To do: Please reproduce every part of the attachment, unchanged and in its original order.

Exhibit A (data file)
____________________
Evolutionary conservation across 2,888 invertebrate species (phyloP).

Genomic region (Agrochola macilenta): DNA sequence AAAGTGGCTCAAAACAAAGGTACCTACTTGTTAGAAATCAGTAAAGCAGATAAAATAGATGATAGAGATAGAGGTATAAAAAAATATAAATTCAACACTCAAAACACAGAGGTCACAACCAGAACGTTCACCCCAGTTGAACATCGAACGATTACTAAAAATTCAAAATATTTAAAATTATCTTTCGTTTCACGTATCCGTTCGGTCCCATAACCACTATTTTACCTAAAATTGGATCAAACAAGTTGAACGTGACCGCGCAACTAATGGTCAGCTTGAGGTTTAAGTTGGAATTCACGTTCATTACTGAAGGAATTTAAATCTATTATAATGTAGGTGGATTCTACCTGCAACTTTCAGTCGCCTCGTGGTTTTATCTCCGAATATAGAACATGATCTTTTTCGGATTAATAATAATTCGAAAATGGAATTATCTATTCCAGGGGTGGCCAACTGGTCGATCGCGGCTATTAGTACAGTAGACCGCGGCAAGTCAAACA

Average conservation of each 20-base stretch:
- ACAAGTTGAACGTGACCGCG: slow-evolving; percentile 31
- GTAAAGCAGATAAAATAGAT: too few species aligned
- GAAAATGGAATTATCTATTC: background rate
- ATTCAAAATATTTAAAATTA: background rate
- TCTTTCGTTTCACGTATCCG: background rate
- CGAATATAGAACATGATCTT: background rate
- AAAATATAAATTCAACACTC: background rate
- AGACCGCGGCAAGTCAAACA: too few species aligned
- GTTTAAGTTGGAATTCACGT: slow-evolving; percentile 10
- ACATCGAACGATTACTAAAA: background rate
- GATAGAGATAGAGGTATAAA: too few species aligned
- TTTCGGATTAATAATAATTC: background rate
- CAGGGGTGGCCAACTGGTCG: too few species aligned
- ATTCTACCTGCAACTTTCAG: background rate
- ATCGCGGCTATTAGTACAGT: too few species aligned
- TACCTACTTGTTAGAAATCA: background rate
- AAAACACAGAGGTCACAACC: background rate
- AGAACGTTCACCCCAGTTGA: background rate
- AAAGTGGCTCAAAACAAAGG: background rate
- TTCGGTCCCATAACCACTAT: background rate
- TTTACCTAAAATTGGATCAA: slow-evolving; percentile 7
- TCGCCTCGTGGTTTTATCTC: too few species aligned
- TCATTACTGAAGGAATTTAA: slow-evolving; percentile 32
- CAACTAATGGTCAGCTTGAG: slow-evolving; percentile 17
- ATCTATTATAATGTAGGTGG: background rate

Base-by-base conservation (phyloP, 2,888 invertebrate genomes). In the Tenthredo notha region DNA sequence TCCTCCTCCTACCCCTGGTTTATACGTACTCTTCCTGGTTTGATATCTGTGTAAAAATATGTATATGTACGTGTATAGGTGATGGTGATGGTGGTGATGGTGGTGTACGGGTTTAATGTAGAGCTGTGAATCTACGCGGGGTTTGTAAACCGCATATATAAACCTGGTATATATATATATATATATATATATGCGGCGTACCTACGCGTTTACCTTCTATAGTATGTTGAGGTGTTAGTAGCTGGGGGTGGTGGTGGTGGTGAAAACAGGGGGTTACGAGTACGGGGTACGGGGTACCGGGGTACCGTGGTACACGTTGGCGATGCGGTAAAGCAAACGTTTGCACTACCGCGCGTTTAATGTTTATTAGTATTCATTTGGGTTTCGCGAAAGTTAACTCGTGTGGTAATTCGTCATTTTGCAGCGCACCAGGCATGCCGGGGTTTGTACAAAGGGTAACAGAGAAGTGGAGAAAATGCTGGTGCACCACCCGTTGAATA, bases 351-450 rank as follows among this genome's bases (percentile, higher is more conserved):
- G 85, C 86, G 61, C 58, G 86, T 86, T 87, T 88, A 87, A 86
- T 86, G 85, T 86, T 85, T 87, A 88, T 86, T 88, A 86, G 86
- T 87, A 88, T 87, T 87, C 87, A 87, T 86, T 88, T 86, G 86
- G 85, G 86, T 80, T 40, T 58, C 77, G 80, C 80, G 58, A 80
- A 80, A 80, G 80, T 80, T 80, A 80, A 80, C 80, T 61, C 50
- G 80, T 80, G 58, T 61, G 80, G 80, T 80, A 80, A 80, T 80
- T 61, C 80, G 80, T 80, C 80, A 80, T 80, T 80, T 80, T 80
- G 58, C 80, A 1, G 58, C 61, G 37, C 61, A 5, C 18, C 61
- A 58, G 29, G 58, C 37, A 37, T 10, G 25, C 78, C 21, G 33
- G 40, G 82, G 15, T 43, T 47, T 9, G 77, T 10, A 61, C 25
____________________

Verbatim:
Evolutionary conservation across 2,888 invertebrate species (phyloP).

Genomic region (Agrochola macilenta): DNA sequence AAAGTGGCTCAAAACAAAGGTACCTACTTGTTAGAAATCAGTAAAGCAGATAAAATAGATGATAGAGATAGAGGTATAAAAAAATATAAATTCAACACTCAAAACACAGAGGTCACAACCAGAACGTTCACCCCAGTTGAACATCGAACGATTACTAAAAATTCAAAATATTTAAAATTATCTTTCGTTTCACGTATCCGTTCGGTCCCATAACCACTATTTTACCTAAAATTGGATCAAACAAGTTGAACGTGACCGCGCAACTAATGGTCAGCTTGAGGTTTAAGTTGGAATTCACGTTCATTACTGAAGGAATTTAAATCTATTATAATGTAGGTGGATTCTACCTGCAACTTTCAGTCGCCTCGTGGTTTTATCTCCGAATATAGAACATGATCTTTTTCGGATTAATAATAATTCGAAAATGGAATTATCTATTCCAGGGGTGGCCAACTGGTCGATCGCGGCTATTAGTACAGTAGACCGCGGCAAGTCAAACA

Average conservation of each 20-base stretch:
- ACAAGTTGAACGTGACCGCG: slow-evolving; percentile 31
- GTAAAGCAGATAAAATAGAT: too few species aligned
- GAAAATGGAATTATCTATTC: background rate
- ATTCAAAATATTTAAAATTA: background rate
- TCTTTCGTTTCACGTATCCG: background rate
- CGAATATAGAACATGATCTT: background rate
- AAAATATAAATTCAACACTC: background rate
- AGACCGCGGCAAGTCAAACA: too few species aligned
- GTTTAAGTTGGAATTCACGT: slow-evolving; percentile 10
- ACATCGAACGATTACTAAAA: background rate
- GATAGAGATAGAGGTATAAA: too few species aligned
- TTTCGGATTAATAATAATTC: background rate
- CAGGGGTGGCCAACTGGTCG: too few species aligned
- ATTCTACCTGCAACTTTCAG: background rate
- ATCGCGGCTATTAGTACAGT: too few species aligned
- TACCTACTTGTTAGAAATCA: background rate
- AAAACACAGAGGTCACAACC: background rate
- AGAACGTTCACCCCAGTTGA: background rate
- AAAGTGGCTCAAAACAAAGG: background rate
- TTCGGTCCCATAACCACTAT: background rate
- TTTACCTAAAATTGGATCAA: slow-evolving; percentile 7
- TCGCCTCGTGGTTTTATCTC: too few species aligned
- TCATTACTGAAGGAATTTAA: slow-evolving; percentile 32
- CAACTAATGGTCAGCTTGAG: slow-evolving; percentile 17
- ATCTATTATAATGTAGGTGG: background rate

Base-by-base conservation (phyloP, 2,888 invertebrate genomes). In the Tenthredo notha region DNA sequence TCCTCCTCCTACCCCTGGTTTATACGTACTCTTCCTGGTTTGATATCTGTGTAAAAATATGTATATGTACGTGTATAGGTGATGGTGATGGTGGTGATGGTGGTGTACGGGTTTAATGTAGAGCTGTGAATCTACGCGGGGTTTGTAAACCGCATATATAAACCTGGTATATATATATATATATATATATATGCGGCGTACCTACGCGTTTACCTTCTATAGTATGTTGAGGTGTTAGTAGCTGGGGGTGGTGGTGGTGGTGAAAACAGGGGGTTACGAGTACGGGGTACGGGGTACCGGGGTACCGTGGTACACGTTGGCGATGCGGTAAAGCAAACGTTTGCACTACCGCGCGTTTAATGTTTATTAGTATTCATTTGGGTTTCGCGAAAGTTAACTCGTGTGGTAATTCGTCATTTTGCAGCGCACCAGGCATGCCGGGGTTTGTACAAAGGGTAACAGAGAAGTGGAGAAAATGCTGGTGCACCACCCGTTGAATA, bases 351-450 rank as follows among this genome's bases (percentile, higher is more conserved):
- G 85, C 86, G 61, C 58, G 86, T 86, T 87, T 88, A 87, A 86
- T 86, G 85, T 86, T 85, T 87, A 88, T 86, T 88, A 86, G 86
- T 87, A 88, T 87, T 87, C 87, A 87, T 86, T 88, T 86, G 86
- G 85, G 86, T 80, T 40, T 58, C 77, G 80, C 80, G 58, A 80
- A 80, A 80, G 80, T 80, T 80, A 80, A 80, C 80, T 61, C 50
- G 80, T 80, G 58, T 61, G 80, G 80, T 80, A 80, A 80, T 80
- T 61, C 80, G 80, T 80, C 80, A 80, T 80, T 80, T 80, T 80
- G 58, C 80, A 1, G 58, C 61, G 37, C 61, A 5, C 18, C 61
- A 58, G 29, G 58, C 37, A 37, T 10, G 25, C 78, C 21, G 33
- G 40, G 82, G 15, T 43, T 47, T 9, G 77, T 10, A 61, C 25